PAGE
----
In last week’s column, I gave an overview of the Fair Debt Collection Practices Act and some of the things that a collector can and cannot do.
Today, I want to go into more detail about practices that are off limits for debt collectors, including harassment, false statements and unfair practices. Some specific things they cannot do include:
• Use threats of violence or use obscene language
• Publish a list of names of people who don’t pay their debts
• Falsely claim you have committed a crime
• Misrepresent the amount of money you owe
• Lie about whether a document is official or a legal form
• Threaten you with arrest, sieze your assets or garnish wages unless they are permitted by law
• Threaten you with legal action if doing so would be illegal or if they don’t intend to actually do it
• Try to collect interest, fees or other charges on top of what you owe unless state law or the contract that created your debt allows the charge
• Deposit a post-dated check early
• Contact you by postcard or other means that can outwardly be identified as coming from a debt collector
When you are dealing with a collection agency, keep track of all the calls you receive and save all written statements. Do not give out personal or financial information until you have confirmed that the collection agency is legitimate.
If you can work out a deal to pay monthly or reduce your owed debt, get the details any promises documented in writing. If you set up automatic drafts, you should consider opening a new checking account that will be used only for that purpose. This will prevent the collector from drafting more than the agreed upon amount. When you pay off your debt, make sure you get and save documentation of the resolved debt.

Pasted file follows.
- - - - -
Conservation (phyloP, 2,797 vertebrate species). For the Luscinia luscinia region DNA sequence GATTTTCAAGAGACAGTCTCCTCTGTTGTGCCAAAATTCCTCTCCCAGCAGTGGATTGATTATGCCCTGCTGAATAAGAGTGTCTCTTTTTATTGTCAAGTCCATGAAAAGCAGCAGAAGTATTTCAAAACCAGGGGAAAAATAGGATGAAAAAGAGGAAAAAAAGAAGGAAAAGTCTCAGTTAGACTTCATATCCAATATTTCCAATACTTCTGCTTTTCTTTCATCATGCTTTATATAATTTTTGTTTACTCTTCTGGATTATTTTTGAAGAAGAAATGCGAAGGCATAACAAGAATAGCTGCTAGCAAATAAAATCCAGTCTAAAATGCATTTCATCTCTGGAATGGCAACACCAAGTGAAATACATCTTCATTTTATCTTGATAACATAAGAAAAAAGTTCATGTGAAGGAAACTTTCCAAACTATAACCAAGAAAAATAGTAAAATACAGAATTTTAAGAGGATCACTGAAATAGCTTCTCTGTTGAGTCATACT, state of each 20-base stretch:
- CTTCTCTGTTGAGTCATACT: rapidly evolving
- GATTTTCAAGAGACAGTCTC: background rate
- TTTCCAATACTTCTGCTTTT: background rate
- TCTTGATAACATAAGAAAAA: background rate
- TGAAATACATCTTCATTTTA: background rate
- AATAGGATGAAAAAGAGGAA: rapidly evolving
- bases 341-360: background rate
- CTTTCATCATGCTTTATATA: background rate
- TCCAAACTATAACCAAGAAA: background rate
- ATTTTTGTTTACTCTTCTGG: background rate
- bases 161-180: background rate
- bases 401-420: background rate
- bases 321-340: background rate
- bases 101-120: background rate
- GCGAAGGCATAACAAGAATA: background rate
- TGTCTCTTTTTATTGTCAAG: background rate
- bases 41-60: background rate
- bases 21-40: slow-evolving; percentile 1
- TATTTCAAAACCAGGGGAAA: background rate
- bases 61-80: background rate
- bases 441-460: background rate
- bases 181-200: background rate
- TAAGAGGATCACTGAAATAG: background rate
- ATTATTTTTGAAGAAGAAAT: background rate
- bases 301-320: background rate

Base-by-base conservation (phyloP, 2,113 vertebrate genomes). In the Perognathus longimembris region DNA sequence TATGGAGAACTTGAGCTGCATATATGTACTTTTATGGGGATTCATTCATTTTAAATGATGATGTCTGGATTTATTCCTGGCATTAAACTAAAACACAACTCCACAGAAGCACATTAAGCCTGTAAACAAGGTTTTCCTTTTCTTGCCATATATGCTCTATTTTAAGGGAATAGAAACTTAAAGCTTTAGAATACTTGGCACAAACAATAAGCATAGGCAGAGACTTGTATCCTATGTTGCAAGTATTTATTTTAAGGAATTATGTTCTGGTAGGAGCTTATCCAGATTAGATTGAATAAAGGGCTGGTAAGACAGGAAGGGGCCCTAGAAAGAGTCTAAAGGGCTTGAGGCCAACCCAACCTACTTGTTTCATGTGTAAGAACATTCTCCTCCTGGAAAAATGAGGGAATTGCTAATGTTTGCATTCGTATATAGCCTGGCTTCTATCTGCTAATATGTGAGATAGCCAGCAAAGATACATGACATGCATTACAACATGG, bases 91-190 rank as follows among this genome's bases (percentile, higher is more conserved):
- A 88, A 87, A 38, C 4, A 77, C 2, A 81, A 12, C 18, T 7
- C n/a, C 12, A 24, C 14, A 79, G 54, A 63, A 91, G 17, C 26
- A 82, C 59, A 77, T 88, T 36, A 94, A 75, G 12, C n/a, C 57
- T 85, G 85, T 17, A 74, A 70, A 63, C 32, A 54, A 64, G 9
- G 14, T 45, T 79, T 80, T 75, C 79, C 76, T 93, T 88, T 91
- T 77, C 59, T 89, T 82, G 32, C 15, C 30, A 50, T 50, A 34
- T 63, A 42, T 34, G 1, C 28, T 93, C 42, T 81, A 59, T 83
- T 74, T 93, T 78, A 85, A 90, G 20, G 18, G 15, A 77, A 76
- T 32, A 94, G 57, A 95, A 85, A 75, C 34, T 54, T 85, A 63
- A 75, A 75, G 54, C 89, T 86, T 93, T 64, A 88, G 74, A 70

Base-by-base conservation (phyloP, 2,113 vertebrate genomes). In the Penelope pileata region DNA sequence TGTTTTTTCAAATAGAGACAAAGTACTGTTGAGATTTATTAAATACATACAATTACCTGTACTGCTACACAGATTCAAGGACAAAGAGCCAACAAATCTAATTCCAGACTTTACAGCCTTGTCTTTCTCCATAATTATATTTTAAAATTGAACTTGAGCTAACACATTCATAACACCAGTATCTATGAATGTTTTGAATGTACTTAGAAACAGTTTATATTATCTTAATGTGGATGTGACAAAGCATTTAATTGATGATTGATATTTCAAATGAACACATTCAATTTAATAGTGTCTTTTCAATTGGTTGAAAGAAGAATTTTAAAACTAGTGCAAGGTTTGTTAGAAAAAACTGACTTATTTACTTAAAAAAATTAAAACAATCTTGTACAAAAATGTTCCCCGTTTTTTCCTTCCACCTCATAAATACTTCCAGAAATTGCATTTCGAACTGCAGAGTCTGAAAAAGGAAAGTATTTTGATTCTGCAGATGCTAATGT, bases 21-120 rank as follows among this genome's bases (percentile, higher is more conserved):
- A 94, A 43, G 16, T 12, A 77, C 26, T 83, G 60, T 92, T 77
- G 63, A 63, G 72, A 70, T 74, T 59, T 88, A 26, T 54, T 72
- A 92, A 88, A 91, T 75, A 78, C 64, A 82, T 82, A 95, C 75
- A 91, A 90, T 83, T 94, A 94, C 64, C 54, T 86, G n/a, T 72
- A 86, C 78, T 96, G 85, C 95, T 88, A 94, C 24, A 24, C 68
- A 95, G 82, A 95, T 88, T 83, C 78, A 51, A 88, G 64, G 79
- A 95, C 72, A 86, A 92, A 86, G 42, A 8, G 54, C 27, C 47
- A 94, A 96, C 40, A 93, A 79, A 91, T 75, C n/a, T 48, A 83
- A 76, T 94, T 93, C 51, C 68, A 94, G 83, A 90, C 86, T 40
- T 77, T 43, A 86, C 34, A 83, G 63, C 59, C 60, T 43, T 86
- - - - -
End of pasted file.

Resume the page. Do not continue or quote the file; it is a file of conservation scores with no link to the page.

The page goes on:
What should you do if a debt collector sues you? First, do not ignore a lawsuit summons. A debt collector can sue you to collect a debt and a court judgement can result in third parties such as your bank or employer turning over funds to pay the debt. If you do not show up in court, you lose your chance to fight garnishment. Make sure you or your lawyer respond to a lawsuit by the date in the court papers.
If you think a debt collector has broken the law in their dealings with you, you have one year from the violation to sue. You can also file complaints with the Better Business Bureau, Federal Trade Commission and the Consumer Financial Protection Bureau. Remember that even if the debt collector violates the law, a legitimate debt still does not go away.
Kelvin Collins is the president and CEO of the Better Business Bureau of Central Georgia & the CSRA Inc. For questions or complaints about a company, call (800) 763-4222.